Oops, I am tardy; June 23rd was the 147th anniversary of the surrender of the last Confederate force. Here is a quick review of the surrender dates of Confederate armies:
April 9, 1865: surrender of the Army of Northern Virginia by General Robert E. Lee
April 26, 1865: surrender of forces commanded by Joseph E. Johnston
May 4, 1865: surrender of Departments of Alabama, Mississippi, and east Louisiana by Lt. General Richard Taylor
May 26, 1865: surrender of the Trans-Mississippi Department by Lt. Gen. E. Kirby Smith
June 23, 1865: surrender of Indian tribes by Brigadier General Stand Watie near Fort Towson, Indian Territory. The Historical Marker Database includes photographs of the marker near the site of Watie’s surrender, and the News in History.com website has a transcription of an 1865 newspaper article about the surrender proceedings.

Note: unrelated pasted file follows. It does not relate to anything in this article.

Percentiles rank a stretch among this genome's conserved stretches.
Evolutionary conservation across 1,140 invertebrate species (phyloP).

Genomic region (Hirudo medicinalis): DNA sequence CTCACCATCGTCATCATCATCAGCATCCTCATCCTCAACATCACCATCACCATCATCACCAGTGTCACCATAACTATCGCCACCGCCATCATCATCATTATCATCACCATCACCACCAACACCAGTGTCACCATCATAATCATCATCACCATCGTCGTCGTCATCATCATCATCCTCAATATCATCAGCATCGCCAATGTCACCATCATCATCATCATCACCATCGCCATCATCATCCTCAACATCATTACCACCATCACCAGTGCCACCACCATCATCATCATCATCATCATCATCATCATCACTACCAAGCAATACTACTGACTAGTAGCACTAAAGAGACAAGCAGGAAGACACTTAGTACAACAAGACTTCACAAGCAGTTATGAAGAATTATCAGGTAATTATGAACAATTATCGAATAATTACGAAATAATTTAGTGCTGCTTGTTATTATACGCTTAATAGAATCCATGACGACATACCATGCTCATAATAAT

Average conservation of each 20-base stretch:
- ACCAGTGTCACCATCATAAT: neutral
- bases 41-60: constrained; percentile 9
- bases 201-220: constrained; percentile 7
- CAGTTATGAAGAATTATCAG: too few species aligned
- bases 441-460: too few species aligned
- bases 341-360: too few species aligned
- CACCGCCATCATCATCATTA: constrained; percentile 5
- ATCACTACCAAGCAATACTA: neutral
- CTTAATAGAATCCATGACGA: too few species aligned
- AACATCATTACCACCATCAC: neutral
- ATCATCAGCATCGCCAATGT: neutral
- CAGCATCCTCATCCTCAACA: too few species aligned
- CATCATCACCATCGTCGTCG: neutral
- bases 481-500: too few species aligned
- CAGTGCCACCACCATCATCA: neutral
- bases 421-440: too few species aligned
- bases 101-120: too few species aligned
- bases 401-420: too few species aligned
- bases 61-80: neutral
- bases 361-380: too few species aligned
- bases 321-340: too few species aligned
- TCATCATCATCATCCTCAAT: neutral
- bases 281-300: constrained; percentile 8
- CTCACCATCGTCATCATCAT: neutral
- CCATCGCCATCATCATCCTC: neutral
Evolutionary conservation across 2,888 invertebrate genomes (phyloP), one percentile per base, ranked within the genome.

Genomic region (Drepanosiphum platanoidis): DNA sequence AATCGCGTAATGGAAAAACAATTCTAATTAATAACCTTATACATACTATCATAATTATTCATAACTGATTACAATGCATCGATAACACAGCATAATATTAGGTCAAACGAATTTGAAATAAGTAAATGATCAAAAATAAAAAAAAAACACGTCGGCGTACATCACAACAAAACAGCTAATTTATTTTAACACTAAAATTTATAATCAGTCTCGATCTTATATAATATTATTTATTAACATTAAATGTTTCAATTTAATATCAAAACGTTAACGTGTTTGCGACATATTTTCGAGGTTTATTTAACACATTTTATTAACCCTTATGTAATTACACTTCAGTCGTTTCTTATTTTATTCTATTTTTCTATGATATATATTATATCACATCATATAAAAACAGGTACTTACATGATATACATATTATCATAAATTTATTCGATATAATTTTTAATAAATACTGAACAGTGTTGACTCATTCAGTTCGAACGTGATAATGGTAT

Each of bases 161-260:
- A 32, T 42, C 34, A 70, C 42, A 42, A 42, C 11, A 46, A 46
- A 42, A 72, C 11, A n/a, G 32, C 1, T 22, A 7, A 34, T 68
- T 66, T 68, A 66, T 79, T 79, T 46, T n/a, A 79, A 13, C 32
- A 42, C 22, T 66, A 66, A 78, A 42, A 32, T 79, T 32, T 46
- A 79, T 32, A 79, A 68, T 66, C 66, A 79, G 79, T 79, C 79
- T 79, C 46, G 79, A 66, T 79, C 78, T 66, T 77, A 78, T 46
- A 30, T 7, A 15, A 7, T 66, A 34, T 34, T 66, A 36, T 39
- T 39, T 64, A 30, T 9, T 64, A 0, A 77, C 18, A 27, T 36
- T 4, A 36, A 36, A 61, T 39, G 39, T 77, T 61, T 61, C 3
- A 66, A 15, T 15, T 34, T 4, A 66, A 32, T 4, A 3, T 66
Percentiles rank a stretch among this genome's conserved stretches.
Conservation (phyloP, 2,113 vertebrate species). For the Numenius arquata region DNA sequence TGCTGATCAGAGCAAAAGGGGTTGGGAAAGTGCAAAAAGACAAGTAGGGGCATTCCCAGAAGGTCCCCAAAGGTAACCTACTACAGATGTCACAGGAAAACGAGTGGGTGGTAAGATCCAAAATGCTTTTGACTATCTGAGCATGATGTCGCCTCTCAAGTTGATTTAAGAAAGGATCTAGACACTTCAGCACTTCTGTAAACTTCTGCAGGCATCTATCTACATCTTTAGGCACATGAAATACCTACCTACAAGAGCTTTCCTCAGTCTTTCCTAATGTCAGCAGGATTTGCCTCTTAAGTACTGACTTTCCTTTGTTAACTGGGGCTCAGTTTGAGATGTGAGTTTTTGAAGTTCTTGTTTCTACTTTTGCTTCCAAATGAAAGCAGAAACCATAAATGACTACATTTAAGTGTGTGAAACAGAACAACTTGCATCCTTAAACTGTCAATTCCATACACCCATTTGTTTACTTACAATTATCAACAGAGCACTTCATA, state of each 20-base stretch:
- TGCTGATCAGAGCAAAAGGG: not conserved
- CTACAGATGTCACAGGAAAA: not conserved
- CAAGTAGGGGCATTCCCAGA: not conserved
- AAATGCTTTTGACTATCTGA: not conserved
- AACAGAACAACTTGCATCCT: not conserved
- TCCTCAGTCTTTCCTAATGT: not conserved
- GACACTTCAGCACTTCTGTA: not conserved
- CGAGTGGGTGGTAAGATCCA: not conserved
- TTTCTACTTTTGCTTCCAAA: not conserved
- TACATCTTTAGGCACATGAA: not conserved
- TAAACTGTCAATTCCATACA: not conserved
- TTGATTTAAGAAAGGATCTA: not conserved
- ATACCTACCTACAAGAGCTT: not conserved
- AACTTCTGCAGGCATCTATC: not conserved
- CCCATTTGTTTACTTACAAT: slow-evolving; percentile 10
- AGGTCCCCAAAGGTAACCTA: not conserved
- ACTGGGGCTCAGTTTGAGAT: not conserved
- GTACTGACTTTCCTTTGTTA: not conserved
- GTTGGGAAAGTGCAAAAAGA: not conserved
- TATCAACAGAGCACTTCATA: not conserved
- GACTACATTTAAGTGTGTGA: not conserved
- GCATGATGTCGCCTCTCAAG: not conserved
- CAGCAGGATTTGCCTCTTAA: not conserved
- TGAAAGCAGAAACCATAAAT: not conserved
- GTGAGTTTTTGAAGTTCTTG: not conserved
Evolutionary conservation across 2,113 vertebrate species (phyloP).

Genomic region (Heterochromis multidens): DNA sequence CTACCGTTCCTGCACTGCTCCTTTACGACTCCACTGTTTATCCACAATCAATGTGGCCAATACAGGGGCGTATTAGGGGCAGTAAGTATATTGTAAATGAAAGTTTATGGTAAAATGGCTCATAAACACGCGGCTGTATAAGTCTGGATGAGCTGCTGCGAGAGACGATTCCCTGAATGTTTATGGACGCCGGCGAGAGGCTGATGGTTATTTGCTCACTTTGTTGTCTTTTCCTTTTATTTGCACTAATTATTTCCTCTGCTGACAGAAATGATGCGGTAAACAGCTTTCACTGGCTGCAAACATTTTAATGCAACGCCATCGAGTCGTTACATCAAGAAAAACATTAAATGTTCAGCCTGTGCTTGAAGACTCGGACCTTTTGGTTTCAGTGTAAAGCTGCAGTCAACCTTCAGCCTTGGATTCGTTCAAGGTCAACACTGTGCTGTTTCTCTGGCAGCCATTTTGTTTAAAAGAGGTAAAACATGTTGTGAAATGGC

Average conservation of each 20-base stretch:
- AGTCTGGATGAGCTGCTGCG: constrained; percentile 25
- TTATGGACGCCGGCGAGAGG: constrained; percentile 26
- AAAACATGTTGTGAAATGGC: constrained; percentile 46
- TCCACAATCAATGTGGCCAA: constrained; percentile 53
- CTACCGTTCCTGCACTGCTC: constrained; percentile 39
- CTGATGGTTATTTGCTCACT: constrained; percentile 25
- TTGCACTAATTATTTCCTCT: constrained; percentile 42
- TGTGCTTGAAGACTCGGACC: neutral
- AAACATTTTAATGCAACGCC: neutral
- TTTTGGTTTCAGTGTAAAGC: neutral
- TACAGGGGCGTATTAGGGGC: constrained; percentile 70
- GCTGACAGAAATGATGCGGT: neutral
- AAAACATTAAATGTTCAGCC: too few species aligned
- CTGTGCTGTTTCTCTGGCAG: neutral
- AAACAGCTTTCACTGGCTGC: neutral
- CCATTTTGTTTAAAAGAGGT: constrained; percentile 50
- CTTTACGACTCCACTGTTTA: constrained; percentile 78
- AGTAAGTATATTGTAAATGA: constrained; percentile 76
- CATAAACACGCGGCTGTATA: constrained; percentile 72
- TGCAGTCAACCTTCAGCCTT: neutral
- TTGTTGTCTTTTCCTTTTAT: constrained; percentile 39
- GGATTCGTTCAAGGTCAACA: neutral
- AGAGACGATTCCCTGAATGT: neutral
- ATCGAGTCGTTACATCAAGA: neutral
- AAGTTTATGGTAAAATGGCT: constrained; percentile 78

One of my pet peeves is the implication (often made by the national media) that the war ended with the surrender of Lee’s army. This is an Eastern-centric view of the war implying that Lee’s army embodied everything of importance. The surrender of Lee’s army started the process of surrenders by other Confederate armies, but the surrender of the Army of Northern Virginia did not necessarily mean that the war’s end would be a quick or an inevitable process.
Well, I feel better now that I’ve vented about this…